That’s an apple in the photo, the sole surviving apple of our apple tree. It has survived, among other things, 16 inches of snow the other day. “Now, that’s persistence,” a friend told me.

Today would have been Bernie’s and my 20th wedding anniversary. We lived together for two years before that and  neither of us was in any hurry to formalize things. I think it was Maria Matthiessen, Peter’s wife, who first asked why we didn’t get married; that’s how it got put on the table.

Bernie left the time to me and I chose to get married on the winter solstice. At the time, we lived in Santa Barbara, California, and the winter solstice didn’t feel dark and cold as it does in New England. Here is where the winter solstice feels magical, here is where it feels like a big deal: the days are short, gray on top and white below, and the dark encroaches by mid-afternoon. But I love the dark. Rumi encourages people in his poetry to stay up and see the divine, the Lover, in the dark. The closest I get to meeting that invitation is at this time of year.

And part of that includes Bernie, and it also includes my friends and students who practice with the light and dark, who dance with them day in and day out. The birds cavort around the birdfeeders, spilling sunflower seeds on the snow and flying down to eat them, unaware of Aussie crouching around the corner of the house, waiting for her chance to pounce.

“If you didn’t feed them, she wouldn’t kill them,” someone said.

“If I don’t live, I don’t die,” I said back.

Only who wants to live like that? If I don’t walk, I don’t feel the arthritis in my left knee. If I don’t cook, I don’t mess up the vegetable pizza. If I don’t write, I manage to avoid cliches. If I don’t love, there’s no loss. But who wants to live like that?

A friend told me this story:

He was walking through the San Francisco airport on his way to his flight when he saw a Buddhist monk walking by, wearing the saffron robe so well known in southeast Asia. My friend said he was moved to see the monk because years back he also felt the call to become a renunciate. That was not the direction life had taken him, he had work he loved, he had a family, he was traveling. That moment he felt a deep gratitude for the monk who was not just living his life of a monk, but also the part of my friend’s life that had wanted to be a monk.

“He was living my monk life for me,” he told me, “and I suddenly felt full of gratitude to him for doing that.”

The story doesn’t end there. He then boarded the plane and got into his seat, watching as other passengers boarded as well. Down the aisle came a young, handsome, well-dressed man with a pretty woman on his arm. The young man had the look of pride and self-satisfaction of all fortunate men with pretty young women on their arm, aware of the looks he was getting. And my friend felt a tinge of regret there, too, because there were years when he’d wanted such a life, full of promise and even swagger, with pretty young women hanging on. And his life didn’t go in that direction either, it took him into a long-term marriage with children.

He realized that here, too, this young man was living the life for him that he’d wanted long ago. He didn’t have to regret anything. He didn’t have to fuss over the fact that he hadn’t become a monk or that he wasn’t flying places with beautiful young women in attendance, other people were living that life for him so that he could live his own life. And this time, too, he was full of gratitude to the young man.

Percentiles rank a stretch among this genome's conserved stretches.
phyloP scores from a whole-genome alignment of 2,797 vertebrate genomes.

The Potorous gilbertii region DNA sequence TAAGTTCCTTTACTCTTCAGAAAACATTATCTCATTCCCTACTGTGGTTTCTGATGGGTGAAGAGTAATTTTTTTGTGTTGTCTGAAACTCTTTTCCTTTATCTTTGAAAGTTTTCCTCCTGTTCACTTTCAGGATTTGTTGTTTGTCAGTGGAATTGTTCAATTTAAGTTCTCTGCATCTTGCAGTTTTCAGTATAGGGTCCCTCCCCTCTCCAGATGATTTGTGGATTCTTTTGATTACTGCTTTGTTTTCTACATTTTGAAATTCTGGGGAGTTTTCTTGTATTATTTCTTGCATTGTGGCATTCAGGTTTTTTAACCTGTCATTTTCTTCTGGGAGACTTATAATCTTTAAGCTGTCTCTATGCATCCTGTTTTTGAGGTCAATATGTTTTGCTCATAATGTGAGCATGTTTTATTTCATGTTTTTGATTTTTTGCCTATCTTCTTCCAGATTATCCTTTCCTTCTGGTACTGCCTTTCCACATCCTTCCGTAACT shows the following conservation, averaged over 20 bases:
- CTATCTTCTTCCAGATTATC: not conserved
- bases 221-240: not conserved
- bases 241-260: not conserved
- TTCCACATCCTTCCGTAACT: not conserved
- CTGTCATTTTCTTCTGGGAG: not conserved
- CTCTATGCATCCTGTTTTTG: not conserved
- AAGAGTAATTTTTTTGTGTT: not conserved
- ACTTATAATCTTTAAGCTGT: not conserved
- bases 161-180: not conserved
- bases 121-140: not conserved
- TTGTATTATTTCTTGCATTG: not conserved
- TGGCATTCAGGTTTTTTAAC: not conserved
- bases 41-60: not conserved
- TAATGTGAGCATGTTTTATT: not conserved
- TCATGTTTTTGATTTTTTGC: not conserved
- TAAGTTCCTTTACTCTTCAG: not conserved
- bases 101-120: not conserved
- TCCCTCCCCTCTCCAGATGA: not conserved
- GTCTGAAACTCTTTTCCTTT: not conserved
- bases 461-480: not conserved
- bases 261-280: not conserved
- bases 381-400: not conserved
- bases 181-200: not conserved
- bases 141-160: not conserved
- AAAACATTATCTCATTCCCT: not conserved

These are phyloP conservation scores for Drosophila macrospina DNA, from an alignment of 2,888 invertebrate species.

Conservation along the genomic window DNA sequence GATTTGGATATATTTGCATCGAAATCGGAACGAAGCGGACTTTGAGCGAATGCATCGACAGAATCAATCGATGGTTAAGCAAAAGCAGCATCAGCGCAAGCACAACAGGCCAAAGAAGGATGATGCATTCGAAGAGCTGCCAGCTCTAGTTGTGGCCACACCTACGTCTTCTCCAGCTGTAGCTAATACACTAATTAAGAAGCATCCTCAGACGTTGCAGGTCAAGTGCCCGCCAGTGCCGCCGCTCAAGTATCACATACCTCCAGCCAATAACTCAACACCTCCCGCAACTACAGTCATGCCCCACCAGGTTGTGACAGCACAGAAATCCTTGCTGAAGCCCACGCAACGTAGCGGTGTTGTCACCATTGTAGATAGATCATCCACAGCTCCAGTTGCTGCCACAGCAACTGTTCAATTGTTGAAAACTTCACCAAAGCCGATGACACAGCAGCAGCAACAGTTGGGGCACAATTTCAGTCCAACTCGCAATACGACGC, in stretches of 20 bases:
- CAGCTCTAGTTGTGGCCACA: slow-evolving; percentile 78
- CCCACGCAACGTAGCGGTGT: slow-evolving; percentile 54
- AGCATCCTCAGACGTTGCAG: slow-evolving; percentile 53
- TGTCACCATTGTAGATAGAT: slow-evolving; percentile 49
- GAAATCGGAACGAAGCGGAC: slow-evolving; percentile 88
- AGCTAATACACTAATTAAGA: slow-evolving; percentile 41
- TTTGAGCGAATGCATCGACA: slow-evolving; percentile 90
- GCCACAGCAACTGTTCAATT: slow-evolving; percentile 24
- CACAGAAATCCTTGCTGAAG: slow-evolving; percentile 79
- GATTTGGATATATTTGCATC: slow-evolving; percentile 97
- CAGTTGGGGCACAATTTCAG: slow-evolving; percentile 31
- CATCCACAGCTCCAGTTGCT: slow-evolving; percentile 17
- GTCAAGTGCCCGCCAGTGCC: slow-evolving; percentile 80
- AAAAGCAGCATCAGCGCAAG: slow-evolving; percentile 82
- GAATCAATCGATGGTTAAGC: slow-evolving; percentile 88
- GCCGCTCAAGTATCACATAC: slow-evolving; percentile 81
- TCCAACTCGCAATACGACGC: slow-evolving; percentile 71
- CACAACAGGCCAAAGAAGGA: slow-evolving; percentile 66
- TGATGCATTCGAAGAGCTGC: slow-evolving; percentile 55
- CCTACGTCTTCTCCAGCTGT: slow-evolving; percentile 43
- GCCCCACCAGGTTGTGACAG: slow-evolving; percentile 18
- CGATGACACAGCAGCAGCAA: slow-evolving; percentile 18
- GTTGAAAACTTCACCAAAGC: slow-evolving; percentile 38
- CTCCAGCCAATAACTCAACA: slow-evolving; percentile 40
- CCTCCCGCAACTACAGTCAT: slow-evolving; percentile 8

I’ve made choices and they’ve brought me to this moment of sitting in my office and working at my computer, blogging, getting the plan for the winter intensive in shape and into newsletter form, preparing documents for going online in January with the Zen Peacemaker Order, the screenplay revision. Thinking about a Christmas dinner not with Bernie but with my housemate, a lovely person. Taking the dogs out for a walk and going to Home Depot to get wires to hold up the insulation in the basement. Looking at the birds feeding happily, and Aussie just as happily hiding in ambush.

So many lives I didn’t live that others are living for me. People in couples, people with children, people in beautiful clothes with lots of leisure  people who haven’t yet found out about loss and empty spaces. So much gratitude to them for living like that, so many wishes to them to live their lives and find meaning and joy in them.

I’m the luckiest woman in the world, living so many different lives.

So here I am, towards end of year, asking you to support my blog. I feel a little constrained in this, since I seem to ask so much. Usually, it’s for immigrant families who have little, but this time it’s for the blog. I spend money on it, getting technological help. Without the blog I’d have no platform to ask money for the families. Without the blog I wouldn’t be able to respond to folks who reach out to me. Without the blog I’d be just talking to myself, which I’ve excelled in much of my life, wasting silly words on just one person.

My mother told me something the other day and I said, “Mom, I never heard you say this before.”

“That’s because it’s stupid.”

“No, it isn’t, mom.”

“Yes, it is. Let me tell you something, Chavale. Anybody can say something smart. To say something stupid—now, that’s smart.”

I could have sworn Bernie was talking.

You can support the blog by using the button below. If you prefer to send a check, you can send it to me, Eve Marko, POB 174, Montague, MA 01351. Thank you very much.